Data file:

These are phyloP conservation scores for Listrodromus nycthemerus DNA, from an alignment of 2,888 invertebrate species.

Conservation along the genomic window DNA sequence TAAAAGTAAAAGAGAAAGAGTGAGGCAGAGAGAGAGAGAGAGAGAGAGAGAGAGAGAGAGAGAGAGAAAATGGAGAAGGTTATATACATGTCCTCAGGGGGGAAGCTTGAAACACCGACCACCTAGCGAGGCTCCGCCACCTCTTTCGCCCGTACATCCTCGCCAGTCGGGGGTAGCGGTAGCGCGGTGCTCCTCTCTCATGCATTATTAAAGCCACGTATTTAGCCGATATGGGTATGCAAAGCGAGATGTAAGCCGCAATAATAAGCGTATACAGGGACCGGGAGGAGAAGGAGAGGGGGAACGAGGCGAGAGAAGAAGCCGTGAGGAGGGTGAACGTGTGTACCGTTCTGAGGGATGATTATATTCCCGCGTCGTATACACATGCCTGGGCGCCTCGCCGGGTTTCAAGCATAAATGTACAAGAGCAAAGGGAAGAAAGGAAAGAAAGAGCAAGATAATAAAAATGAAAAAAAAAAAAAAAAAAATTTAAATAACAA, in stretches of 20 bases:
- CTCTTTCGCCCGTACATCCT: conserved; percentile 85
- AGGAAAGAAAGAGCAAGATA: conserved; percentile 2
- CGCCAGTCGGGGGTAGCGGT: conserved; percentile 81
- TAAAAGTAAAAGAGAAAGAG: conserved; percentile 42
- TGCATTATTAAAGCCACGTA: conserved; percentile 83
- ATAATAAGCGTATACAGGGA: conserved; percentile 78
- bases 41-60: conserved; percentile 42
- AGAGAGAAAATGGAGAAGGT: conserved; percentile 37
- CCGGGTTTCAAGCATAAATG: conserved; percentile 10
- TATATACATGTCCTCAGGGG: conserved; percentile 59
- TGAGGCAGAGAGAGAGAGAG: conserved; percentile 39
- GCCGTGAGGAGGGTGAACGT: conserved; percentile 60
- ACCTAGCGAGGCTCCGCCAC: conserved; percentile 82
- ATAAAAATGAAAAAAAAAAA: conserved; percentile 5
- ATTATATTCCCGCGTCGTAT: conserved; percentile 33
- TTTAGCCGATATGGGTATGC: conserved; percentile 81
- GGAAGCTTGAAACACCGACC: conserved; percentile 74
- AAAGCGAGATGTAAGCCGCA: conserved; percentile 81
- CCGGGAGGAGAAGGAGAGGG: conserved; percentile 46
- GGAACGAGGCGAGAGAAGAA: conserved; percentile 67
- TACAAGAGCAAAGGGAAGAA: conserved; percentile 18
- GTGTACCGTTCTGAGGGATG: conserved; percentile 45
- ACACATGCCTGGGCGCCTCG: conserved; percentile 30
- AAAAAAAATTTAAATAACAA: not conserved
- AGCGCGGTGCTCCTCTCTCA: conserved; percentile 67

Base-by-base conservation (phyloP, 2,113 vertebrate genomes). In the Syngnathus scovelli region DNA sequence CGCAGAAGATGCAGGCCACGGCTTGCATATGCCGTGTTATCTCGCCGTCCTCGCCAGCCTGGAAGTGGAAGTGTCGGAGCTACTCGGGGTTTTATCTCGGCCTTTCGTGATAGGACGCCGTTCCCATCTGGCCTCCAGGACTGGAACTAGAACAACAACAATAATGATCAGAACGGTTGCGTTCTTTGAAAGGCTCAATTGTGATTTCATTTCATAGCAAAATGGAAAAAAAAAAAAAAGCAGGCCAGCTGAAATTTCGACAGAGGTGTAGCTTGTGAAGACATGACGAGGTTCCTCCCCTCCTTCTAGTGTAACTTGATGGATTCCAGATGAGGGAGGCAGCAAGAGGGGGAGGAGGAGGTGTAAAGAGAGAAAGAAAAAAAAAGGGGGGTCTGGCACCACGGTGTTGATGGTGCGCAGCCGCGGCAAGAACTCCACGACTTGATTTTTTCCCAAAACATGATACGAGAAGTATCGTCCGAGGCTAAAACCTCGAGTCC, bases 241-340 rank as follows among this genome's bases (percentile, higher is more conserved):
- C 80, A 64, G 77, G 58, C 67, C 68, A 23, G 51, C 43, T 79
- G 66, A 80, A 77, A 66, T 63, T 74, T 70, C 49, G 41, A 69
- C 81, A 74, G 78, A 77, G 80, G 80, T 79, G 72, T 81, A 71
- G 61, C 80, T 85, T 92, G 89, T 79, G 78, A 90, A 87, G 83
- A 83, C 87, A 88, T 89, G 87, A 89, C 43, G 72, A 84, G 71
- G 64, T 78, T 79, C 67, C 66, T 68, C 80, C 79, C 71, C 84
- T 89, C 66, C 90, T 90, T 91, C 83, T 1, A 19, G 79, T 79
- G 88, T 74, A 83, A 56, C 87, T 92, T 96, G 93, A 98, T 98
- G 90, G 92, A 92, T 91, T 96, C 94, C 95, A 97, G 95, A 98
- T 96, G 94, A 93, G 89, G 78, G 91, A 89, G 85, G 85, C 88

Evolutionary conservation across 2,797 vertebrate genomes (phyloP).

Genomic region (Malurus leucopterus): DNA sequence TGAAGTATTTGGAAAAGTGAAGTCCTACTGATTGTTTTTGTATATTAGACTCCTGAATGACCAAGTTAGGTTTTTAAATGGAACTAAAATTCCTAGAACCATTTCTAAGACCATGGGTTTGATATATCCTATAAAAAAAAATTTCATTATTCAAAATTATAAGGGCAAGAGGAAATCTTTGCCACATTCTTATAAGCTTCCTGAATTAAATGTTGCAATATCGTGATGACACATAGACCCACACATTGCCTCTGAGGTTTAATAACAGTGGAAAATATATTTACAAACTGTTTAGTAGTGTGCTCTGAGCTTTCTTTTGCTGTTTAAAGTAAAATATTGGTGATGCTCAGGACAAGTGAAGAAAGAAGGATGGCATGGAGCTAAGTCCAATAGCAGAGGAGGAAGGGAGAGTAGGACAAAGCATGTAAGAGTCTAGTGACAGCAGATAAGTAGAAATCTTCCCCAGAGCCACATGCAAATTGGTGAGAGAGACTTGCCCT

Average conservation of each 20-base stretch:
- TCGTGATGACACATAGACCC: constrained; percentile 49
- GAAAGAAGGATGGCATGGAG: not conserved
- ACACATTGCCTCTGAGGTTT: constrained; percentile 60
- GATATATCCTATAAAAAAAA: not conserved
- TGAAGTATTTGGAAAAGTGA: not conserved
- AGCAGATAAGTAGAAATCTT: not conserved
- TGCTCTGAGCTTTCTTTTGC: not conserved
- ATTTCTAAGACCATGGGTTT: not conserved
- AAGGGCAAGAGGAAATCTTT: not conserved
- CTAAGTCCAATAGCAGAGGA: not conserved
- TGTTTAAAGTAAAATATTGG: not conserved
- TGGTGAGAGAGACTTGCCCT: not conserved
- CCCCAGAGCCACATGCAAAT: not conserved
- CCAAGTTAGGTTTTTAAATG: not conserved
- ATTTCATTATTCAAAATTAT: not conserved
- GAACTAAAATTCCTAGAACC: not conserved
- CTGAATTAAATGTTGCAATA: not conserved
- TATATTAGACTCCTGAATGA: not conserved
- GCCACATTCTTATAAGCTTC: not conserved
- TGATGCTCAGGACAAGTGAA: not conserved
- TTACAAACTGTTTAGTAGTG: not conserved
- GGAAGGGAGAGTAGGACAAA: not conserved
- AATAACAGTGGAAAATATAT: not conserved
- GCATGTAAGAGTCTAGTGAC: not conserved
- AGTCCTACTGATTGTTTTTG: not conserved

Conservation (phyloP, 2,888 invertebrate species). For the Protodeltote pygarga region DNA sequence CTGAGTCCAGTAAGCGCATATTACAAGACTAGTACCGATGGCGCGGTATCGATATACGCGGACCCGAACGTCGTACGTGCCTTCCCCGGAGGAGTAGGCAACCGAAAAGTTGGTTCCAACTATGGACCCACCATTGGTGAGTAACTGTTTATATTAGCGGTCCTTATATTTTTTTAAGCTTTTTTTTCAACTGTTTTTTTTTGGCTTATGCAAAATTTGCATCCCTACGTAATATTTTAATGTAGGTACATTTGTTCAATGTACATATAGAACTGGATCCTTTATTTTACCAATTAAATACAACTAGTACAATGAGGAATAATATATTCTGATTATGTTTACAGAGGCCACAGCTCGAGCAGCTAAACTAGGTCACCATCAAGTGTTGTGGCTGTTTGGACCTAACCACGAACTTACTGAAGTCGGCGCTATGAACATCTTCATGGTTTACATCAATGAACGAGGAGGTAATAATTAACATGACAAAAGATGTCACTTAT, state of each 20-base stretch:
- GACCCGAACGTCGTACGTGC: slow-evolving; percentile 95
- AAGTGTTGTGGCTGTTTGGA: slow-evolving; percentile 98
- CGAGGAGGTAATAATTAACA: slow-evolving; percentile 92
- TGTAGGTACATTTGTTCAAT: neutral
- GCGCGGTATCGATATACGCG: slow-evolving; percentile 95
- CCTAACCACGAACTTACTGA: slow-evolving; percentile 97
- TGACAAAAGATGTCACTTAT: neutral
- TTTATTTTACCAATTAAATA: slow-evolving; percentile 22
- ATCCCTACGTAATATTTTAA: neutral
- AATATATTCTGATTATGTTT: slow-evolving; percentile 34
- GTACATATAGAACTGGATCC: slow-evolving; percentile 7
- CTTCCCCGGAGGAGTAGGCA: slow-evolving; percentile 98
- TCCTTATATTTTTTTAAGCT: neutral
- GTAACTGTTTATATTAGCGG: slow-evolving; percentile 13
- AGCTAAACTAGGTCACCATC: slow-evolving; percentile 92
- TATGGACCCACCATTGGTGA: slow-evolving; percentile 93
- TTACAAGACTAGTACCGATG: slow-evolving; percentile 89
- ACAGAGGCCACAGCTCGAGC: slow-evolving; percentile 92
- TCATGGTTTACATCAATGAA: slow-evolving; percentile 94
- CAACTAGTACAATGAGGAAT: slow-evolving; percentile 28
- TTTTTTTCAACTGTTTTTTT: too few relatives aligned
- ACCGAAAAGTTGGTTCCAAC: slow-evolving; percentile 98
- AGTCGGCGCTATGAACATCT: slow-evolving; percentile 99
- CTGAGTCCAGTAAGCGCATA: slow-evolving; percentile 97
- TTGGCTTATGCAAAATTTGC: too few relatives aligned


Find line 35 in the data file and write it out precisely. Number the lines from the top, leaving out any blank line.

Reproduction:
- T 89, C 66, C 90, T 90, T 91, C 83, T 1, A 19, G 79, T 79